Last week + Regular Council Meeting June 24, 2019
Last week highlights:
Creative Mornings Edmonton: This speaker series continues to be excellent. Jenna C. Hoff was this month's speaker, and was exceptional. She is a local freelance editor & writer who spoke of the importance of finding the magic in the everyday, and of giving out the kind of energy you want to see reflected back. Prior to the talk, we also had a great chat about accessibility (an accident and subsequent injury have left her reliant on a wheelchair to move and digital aids to communicate), urban design, and how wild our kids are. The venue, Paul Kane Park in Edmonton, also gave me pause - the design of the park is exceptional (accessible, beautiful, useful), but seems to include “defensive architecture” features that are disappointing
Joint Opportunities Task Force: St. Albert JOTF members (Counsellors Hansen, Hughes, and myself) met with our counterparts from Sturgeon County to discuss shared interests.
Pride Flag Raising: I attended the Pride flag raising with Mayor Heron where Outloud members, teachers, both our MLAs, and community members joined in celebrating diversity & inclusion. Outloud has done an amazing job of organizing and hosting a week’s worth of Pride activities this year!
Business After-hours at Endeavour Brewing: The St. Albert Chamber of Commerce hosted a networking event for member businesses at a new-ish craft brew pub in Campbell Business Park. It was great chatting with a few owners of local businesses about their challenges and successes. In chatting with the owner of Endeavour, it was interesting to learn that they host events in addition to selling their craft beers - It’s a beautiful space that I didn’t know was available until this event.
Lacombe Dog Park Setback ($9,000)
We’re considering a recommendation that we reimburse residents for the cost of planting trees in their private yards that back on to the Lacombe Park dog park. This is to address the issue with dogs going along the fences and peeing.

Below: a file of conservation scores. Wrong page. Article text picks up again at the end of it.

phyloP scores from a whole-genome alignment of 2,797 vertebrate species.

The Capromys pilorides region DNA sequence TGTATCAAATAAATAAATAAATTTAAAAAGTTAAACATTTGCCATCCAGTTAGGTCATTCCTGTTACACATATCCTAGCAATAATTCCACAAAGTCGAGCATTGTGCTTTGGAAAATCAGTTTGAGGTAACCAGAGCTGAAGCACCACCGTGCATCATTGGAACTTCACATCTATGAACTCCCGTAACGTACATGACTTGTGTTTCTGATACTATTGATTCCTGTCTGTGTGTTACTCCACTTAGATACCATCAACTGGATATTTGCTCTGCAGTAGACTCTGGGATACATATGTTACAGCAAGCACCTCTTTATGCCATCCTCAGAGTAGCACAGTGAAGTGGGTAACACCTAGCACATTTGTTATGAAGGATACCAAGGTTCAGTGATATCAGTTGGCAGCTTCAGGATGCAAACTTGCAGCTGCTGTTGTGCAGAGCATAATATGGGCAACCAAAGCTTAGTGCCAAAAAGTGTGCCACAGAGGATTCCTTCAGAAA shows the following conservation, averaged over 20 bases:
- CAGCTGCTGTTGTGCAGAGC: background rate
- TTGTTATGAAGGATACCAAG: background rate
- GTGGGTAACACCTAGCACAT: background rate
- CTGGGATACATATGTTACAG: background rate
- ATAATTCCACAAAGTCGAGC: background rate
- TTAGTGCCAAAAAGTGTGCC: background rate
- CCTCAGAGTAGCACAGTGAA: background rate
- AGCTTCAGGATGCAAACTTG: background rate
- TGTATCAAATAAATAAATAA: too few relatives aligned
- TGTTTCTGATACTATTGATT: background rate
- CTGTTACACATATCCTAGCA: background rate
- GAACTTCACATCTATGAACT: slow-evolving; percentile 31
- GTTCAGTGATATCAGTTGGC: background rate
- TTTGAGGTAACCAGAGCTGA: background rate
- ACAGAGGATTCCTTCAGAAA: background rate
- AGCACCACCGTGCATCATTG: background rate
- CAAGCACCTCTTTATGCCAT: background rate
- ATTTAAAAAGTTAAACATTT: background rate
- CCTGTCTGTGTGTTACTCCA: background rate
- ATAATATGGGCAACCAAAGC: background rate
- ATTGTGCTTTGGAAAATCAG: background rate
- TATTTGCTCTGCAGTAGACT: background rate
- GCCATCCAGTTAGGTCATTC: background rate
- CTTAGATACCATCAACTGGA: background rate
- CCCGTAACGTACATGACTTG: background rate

I don’t think planting trees within their yards will alleviate any issues with dogs peeing on their fences, so I’m a bit miffed at this recommendation. I’m also concerned that “stakeholder engagement” regarding this proposal doesn’t seem to have included affected residents. I’m sure Council will have a few questions about this item and the potential for setting a precedent for other homes that build next to parks.
Stray cats ($0-$400,000)
Last year, Council directed Admin to look into concerns with outdoor cats and options to write them into our bylaws.
“Anecdotally, Administration does not believe St. Albert has a feral (wild/homeless) cat problem… Administration is recommending increasing responsible cat ownership education and awareness through social media. Although this recommendation has a low likelihood of success on addressing all residents’ concerns related to roaming cats, it can be done without a corresponding increase to expenses/taxes.”
Other options being presented include a Licence Program Only (No Prohibition for roaming) at a cost of $10,000-$30,000/year, prohibiting cats roaming on private property at a cost of $150,000-$300,000/year, and prohibiting cats roaming anywhere (like the dog bylaw) at a cost of $150,000-$400,000/year.
If we chose one of the no-roaming options, “administration… anticipates that the rate of cat euthanasia in the community will increase… <because> there are a number of factors that influence a negative cat ownership culture that will often end in impounded cats not being claimed. These factors include the relatively low cost to purchase a new cat, the relatively high cost to claim a cat (fines and fees), and the unfortunate view by some that cats are disposable pets. As a result, humane societies and re-homing organizations in the region are often at or over capacity. The inevitable reality is that the municipality will be required to euthanize many unclaimed impounded cats. Based on other municipalities experiences it is estimated that approximately 200 - 300 cats would be impounded in a given year.”
Q1 Corporate Quarterly Report
This is an update on the state of the city from the first quarter of 2019.
This is a brief overview of our meetings, with my personal comments sprinkled in - In no way are my opinions representative of the official direction of council or the City of St. Albert. Please let me know of any typos or errors. As always, I also encourage everyone who is able to tune in the the live-stream of the meeting (3pm here) or attend in-person (3rd floor of St. Albert Place, hang a right getting out of the elevator). You can also register to speak if you have information to present to council. Full agenda packages can be found on the stalbert.ca website.